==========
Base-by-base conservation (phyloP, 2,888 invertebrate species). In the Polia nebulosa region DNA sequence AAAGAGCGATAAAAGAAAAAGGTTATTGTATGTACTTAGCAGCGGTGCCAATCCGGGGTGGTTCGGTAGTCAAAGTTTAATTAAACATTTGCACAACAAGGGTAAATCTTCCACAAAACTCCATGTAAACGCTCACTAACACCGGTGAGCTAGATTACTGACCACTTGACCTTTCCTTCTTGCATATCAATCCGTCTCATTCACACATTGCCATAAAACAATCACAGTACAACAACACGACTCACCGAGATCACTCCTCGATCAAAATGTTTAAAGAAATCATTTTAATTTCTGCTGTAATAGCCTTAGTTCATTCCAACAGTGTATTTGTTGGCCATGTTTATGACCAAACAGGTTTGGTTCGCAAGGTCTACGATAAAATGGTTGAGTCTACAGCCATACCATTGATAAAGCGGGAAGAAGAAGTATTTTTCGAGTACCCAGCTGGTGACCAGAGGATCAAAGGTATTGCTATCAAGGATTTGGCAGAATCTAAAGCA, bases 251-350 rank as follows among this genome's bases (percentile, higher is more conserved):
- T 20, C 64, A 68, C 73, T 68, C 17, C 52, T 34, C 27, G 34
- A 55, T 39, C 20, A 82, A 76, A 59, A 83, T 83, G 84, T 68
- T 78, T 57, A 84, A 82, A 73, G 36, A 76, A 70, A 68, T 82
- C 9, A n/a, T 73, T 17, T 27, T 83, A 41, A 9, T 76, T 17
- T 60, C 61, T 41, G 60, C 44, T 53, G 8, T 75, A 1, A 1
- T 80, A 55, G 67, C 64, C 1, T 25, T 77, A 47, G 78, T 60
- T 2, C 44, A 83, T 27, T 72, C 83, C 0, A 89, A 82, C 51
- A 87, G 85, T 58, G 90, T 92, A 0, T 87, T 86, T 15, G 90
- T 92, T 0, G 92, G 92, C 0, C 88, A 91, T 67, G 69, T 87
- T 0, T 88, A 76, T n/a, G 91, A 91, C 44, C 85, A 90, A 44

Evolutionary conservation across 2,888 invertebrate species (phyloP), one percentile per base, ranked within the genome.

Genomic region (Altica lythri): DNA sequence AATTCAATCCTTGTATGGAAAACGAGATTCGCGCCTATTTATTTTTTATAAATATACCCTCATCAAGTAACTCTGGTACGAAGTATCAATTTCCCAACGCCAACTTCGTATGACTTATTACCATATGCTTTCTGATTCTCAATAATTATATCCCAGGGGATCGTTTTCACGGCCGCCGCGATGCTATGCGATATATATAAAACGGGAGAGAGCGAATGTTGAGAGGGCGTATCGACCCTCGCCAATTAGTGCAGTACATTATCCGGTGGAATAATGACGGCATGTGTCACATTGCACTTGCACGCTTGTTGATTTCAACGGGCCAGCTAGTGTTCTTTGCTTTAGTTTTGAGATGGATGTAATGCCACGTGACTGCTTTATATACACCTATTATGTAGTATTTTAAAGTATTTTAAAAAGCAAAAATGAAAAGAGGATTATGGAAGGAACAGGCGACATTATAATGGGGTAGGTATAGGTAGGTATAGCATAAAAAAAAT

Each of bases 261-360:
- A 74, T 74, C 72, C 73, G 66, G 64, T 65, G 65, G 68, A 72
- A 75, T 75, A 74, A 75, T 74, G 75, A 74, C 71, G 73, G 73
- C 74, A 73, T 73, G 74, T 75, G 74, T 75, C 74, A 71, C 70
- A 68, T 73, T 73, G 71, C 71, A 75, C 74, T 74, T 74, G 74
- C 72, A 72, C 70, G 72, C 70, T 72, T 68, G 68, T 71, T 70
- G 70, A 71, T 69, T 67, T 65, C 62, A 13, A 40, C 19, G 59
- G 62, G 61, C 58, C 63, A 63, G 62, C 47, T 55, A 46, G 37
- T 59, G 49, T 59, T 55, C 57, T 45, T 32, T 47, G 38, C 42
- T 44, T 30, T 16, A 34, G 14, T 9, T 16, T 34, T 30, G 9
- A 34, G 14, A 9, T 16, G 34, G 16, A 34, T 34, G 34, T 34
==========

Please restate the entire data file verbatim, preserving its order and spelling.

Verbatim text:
Base-by-base conservation (phyloP, 2,888 invertebrate species). In the Polia nebulosa region DNA sequence AAAGAGCGATAAAAGAAAAAGGTTATTGTATGTACTTAGCAGCGGTGCCAATCCGGGGTGGTTCGGTAGTCAAAGTTTAATTAAACATTTGCACAACAAGGGTAAATCTTCCACAAAACTCCATGTAAACGCTCACTAACACCGGTGAGCTAGATTACTGACCACTTGACCTTTCCTTCTTGCATATCAATCCGTCTCATTCACACATTGCCATAAAACAATCACAGTACAACAACACGACTCACCGAGATCACTCCTCGATCAAAATGTTTAAAGAAATCATTTTAATTTCTGCTGTAATAGCCTTAGTTCATTCCAACAGTGTATTTGTTGGCCATGTTTATGACCAAACAGGTTTGGTTCGCAAGGTCTACGATAAAATGGTTGAGTCTACAGCCATACCATTGATAAAGCGGGAAGAAGAAGTATTTTTCGAGTACCCAGCTGGTGACCAGAGGATCAAAGGTATTGCTATCAAGGATTTGGCAGAATCTAAAGCA, bases 251-350 rank as follows among this genome's bases (percentile, higher is more conserved):
- T 20, C 64, A 68, C 73, T 68, C 17, C 52, T 34, C 27, G 34
- A 55, T 39, C 20, A 82, A 76, A 59, A 83, T 83, G 84, T 68
- T 78, T 57, A 84, A 82, A 73, G 36, A 76, A 70, A 68, T 82
- C 9, A n/a, T 73, T 17, T 27, T 83, A 41, A 9, T 76, T 17
- T 60, C 61, T 41, G 60, C 44, T 53, G 8, T 75, A 1, A 1
- T 80, A 55, G 67, C 64, C 1, T 25, T 77, A 47, G 78, T 60
- T 2, C 44, A 83, T 27, T 72, C 83, C 0, A 89, A 82, C 51
- A 87, G 85, T 58, G 90, T 92, A 0, T 87, T 86, T 15, G 90
- T 92, T 0, G 92, G 92, C 0, C 88, A 91, T 67, G 69, T 87
- T 0, T 88, A 76, T n/a, G 91, A 91, C 44, C 85, A 90, A 44

Evolutionary conservation across 2,888 invertebrate species (phyloP), one percentile per base, ranked within the genome.

Genomic region (Altica lythri): DNA sequence AATTCAATCCTTGTATGGAAAACGAGATTCGCGCCTATTTATTTTTTATAAATATACCCTCATCAAGTAACTCTGGTACGAAGTATCAATTTCCCAACGCCAACTTCGTATGACTTATTACCATATGCTTTCTGATTCTCAATAATTATATCCCAGGGGATCGTTTTCACGGCCGCCGCGATGCTATGCGATATATATAAAACGGGAGAGAGCGAATGTTGAGAGGGCGTATCGACCCTCGCCAATTAGTGCAGTACATTATCCGGTGGAATAATGACGGCATGTGTCACATTGCACTTGCACGCTTGTTGATTTCAACGGGCCAGCTAGTGTTCTTTGCTTTAGTTTTGAGATGGATGTAATGCCACGTGACTGCTTTATATACACCTATTATGTAGTATTTTAAAGTATTTTAAAAAGCAAAAATGAAAAGAGGATTATGGAAGGAACAGGCGACATTATAATGGGGTAGGTATAGGTAGGTATAGCATAAAAAAAAT

Each of bases 261-360:
- A 74, T 74, C 72, C 73, G 66, G 64, T 65, G 65, G 68, A 72
- A 75, T 75, A 74, A 75, T 74, G 75, A 74, C 71, G 73, G 73
- C 74, A 73, T 73, G 74, T 75, G 74, T 75, C 74, A 71, C 70
- A 68, T 73, T 73, G 71, C 71, A 75, C 74, T 74, T 74, G 74
- C 72, A 72, C 70, G 72, C 70, T 72, T 68, G 68, T 71, T 70
- G 70, A 71, T 69, T 67, T 65, C 62, A 13, A 40, C 19, G 59
- G 62, G 61, C 58, C 63, A 63, G 62, C 47, T 55, A 46, G 37
- T 59, G 49, T 59, T 55, C 57, T 45, T 32, T 47, G 38, C 42
- T 44, T 30, T 16, A 34, G 14, T 9, T 16, T 34, T 30, G 9
- A 34, G 14, A 9, T 16, G 34, G 16, A 34, T 34, G 34, T 34